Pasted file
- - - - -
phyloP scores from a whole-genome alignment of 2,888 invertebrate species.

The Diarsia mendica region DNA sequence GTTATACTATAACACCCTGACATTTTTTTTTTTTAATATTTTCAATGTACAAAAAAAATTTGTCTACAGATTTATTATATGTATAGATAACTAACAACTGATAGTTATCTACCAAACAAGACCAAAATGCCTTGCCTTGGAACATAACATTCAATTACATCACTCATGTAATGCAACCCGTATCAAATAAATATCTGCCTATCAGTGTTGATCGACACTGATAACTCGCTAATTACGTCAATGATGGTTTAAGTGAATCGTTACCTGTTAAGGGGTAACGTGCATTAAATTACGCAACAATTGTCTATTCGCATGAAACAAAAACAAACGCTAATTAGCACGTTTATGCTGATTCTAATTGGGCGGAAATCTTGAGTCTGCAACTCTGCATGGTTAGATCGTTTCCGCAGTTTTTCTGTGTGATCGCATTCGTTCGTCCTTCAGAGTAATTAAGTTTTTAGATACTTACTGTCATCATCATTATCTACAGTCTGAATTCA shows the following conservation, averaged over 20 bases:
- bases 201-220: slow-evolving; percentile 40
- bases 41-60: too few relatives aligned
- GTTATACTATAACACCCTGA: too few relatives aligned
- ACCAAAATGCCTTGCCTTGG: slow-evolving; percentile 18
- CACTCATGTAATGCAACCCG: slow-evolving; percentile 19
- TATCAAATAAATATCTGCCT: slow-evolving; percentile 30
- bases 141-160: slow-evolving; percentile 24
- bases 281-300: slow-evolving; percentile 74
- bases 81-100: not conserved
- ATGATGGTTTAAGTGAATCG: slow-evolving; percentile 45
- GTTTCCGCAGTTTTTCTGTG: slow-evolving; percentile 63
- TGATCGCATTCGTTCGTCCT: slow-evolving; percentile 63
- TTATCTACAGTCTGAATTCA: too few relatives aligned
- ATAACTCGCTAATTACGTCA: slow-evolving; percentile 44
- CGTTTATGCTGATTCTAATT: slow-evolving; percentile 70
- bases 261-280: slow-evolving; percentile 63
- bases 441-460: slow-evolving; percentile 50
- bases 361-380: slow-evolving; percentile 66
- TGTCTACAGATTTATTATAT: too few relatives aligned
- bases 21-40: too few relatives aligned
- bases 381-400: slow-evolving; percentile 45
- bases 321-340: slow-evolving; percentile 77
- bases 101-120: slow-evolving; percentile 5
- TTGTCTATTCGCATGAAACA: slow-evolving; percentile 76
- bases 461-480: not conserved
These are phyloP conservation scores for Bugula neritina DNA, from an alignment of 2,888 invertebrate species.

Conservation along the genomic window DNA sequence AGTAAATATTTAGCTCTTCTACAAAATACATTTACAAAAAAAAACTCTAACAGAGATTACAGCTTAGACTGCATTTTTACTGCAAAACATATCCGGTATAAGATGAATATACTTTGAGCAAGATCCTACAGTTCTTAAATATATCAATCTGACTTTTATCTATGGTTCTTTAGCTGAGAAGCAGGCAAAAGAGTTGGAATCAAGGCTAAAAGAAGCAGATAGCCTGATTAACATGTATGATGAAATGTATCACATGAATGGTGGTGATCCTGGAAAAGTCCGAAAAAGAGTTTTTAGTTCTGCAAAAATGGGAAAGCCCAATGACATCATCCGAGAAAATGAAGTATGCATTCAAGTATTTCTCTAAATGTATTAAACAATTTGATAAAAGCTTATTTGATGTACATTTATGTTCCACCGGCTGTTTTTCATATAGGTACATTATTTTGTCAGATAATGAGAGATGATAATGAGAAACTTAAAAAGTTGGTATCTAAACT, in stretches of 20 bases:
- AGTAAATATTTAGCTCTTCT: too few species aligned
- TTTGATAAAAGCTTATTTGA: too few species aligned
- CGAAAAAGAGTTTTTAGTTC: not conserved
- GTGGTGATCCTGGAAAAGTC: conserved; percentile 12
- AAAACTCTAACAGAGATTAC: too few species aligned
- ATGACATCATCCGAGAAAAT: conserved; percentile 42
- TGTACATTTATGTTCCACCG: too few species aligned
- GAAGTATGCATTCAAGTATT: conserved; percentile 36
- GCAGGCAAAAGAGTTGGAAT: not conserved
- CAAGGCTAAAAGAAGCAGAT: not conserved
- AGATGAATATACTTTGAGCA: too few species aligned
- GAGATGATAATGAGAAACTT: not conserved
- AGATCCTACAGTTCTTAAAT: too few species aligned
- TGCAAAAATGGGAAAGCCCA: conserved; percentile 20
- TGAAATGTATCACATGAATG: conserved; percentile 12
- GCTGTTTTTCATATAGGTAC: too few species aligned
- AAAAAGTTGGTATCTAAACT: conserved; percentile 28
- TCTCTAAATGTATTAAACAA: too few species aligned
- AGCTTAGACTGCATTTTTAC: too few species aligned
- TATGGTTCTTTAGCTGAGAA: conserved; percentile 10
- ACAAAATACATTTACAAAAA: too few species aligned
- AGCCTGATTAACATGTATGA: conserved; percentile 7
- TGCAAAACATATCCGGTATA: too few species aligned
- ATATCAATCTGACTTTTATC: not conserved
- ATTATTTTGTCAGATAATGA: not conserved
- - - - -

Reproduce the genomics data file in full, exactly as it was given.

phyloP scores from a whole-genome alignment of 2,888 invertebrate species.

The Diarsia mendica region DNA sequence GTTATACTATAACACCCTGACATTTTTTTTTTTTAATATTTTCAATGTACAAAAAAAATTTGTCTACAGATTTATTATATGTATAGATAACTAACAACTGATAGTTATCTACCAAACAAGACCAAAATGCCTTGCCTTGGAACATAACATTCAATTACATCACTCATGTAATGCAACCCGTATCAAATAAATATCTGCCTATCAGTGTTGATCGACACTGATAACTCGCTAATTACGTCAATGATGGTTTAAGTGAATCGTTACCTGTTAAGGGGTAACGTGCATTAAATTACGCAACAATTGTCTATTCGCATGAAACAAAAACAAACGCTAATTAGCACGTTTATGCTGATTCTAATTGGGCGGAAATCTTGAGTCTGCAACTCTGCATGGTTAGATCGTTTCCGCAGTTTTTCTGTGTGATCGCATTCGTTCGTCCTTCAGAGTAATTAAGTTTTTAGATACTTACTGTCATCATCATTATCTACAGTCTGAATTCA shows the following conservation, averaged over 20 bases:
- bases 201-220: slow-evolving; percentile 40
- bases 41-60: too few relatives aligned
- GTTATACTATAACACCCTGA: too few relatives aligned
- ACCAAAATGCCTTGCCTTGG: slow-evolving; percentile 18
- CACTCATGTAATGCAACCCG: slow-evolving; percentile 19
- TATCAAATAAATATCTGCCT: slow-evolving; percentile 30
- bases 141-160: slow-evolving; percentile 24
- bases 281-300: slow-evolving; percentile 74
- bases 81-100: not conserved
- ATGATGGTTTAAGTGAATCG: slow-evolving; percentile 45
- GTTTCCGCAGTTTTTCTGTG: slow-evolving; percentile 63
- TGATCGCATTCGTTCGTCCT: slow-evolving; percentile 63
- TTATCTACAGTCTGAATTCA: too few relatives aligned
- ATAACTCGCTAATTACGTCA: slow-evolving; percentile 44
- CGTTTATGCTGATTCTAATT: slow-evolving; percentile 70
- bases 261-280: slow-evolving; percentile 63
- bases 441-460: slow-evolving; percentile 50
- bases 361-380: slow-evolving; percentile 66
- TGTCTACAGATTTATTATAT: too few relatives aligned
- bases 21-40: too few relatives aligned
- bases 381-400: slow-evolving; percentile 45
- bases 321-340: slow-evolving; percentile 77
- bases 101-120: slow-evolving; percentile 5
- TTGTCTATTCGCATGAAACA: slow-evolving; percentile 76
- bases 461-480: not conserved
These are phyloP conservation scores for Bugula neritina DNA, from an alignment of 2,888 invertebrate species.

Conservation along the genomic window DNA sequence AGTAAATATTTAGCTCTTCTACAAAATACATTTACAAAAAAAAACTCTAACAGAGATTACAGCTTAGACTGCATTTTTACTGCAAAACATATCCGGTATAAGATGAATATACTTTGAGCAAGATCCTACAGTTCTTAAATATATCAATCTGACTTTTATCTATGGTTCTTTAGCTGAGAAGCAGGCAAAAGAGTTGGAATCAAGGCTAAAAGAAGCAGATAGCCTGATTAACATGTATGATGAAATGTATCACATGAATGGTGGTGATCCTGGAAAAGTCCGAAAAAGAGTTTTTAGTTCTGCAAAAATGGGAAAGCCCAATGACATCATCCGAGAAAATGAAGTATGCATTCAAGTATTTCTCTAAATGTATTAAACAATTTGATAAAAGCTTATTTGATGTACATTTATGTTCCACCGGCTGTTTTTCATATAGGTACATTATTTTGTCAGATAATGAGAGATGATAATGAGAAACTTAAAAAGTTGGTATCTAAACT, in stretches of 20 bases:
- AGTAAATATTTAGCTCTTCT: too few species aligned
- TTTGATAAAAGCTTATTTGA: too few species aligned
- CGAAAAAGAGTTTTTAGTTC: not conserved
- GTGGTGATCCTGGAAAAGTC: conserved; percentile 12
- AAAACTCTAACAGAGATTAC: too few species aligned
- ATGACATCATCCGAGAAAAT: conserved; percentile 42
- TGTACATTTATGTTCCACCG: too few species aligned
- GAAGTATGCATTCAAGTATT: conserved; percentile 36
- GCAGGCAAAAGAGTTGGAAT: not conserved
- CAAGGCTAAAAGAAGCAGAT: not conserved
- AGATGAATATACTTTGAGCA: too few species aligned
- GAGATGATAATGAGAAACTT: not conserved
- AGATCCTACAGTTCTTAAAT: too few species aligned
- TGCAAAAATGGGAAAGCCCA: conserved; percentile 20
- TGAAATGTATCACATGAATG: conserved; percentile 12
- GCTGTTTTTCATATAGGTAC: too few species aligned
- AAAAAGTTGGTATCTAAACT: conserved; percentile 28
- TCTCTAAATGTATTAAACAA: too few species aligned
- AGCTTAGACTGCATTTTTAC: too few species aligned
- TATGGTTCTTTAGCTGAGAA: conserved; percentile 10
- ACAAAATACATTTACAAAAA: too few species aligned
- AGCCTGATTAACATGTATGA: conserved; percentile 7
- TGCAAAACATATCCGGTATA: too few species aligned
- ATATCAATCTGACTTTTATC: not conserved
- ATTATTTTGTCAGATAATGA: not conserved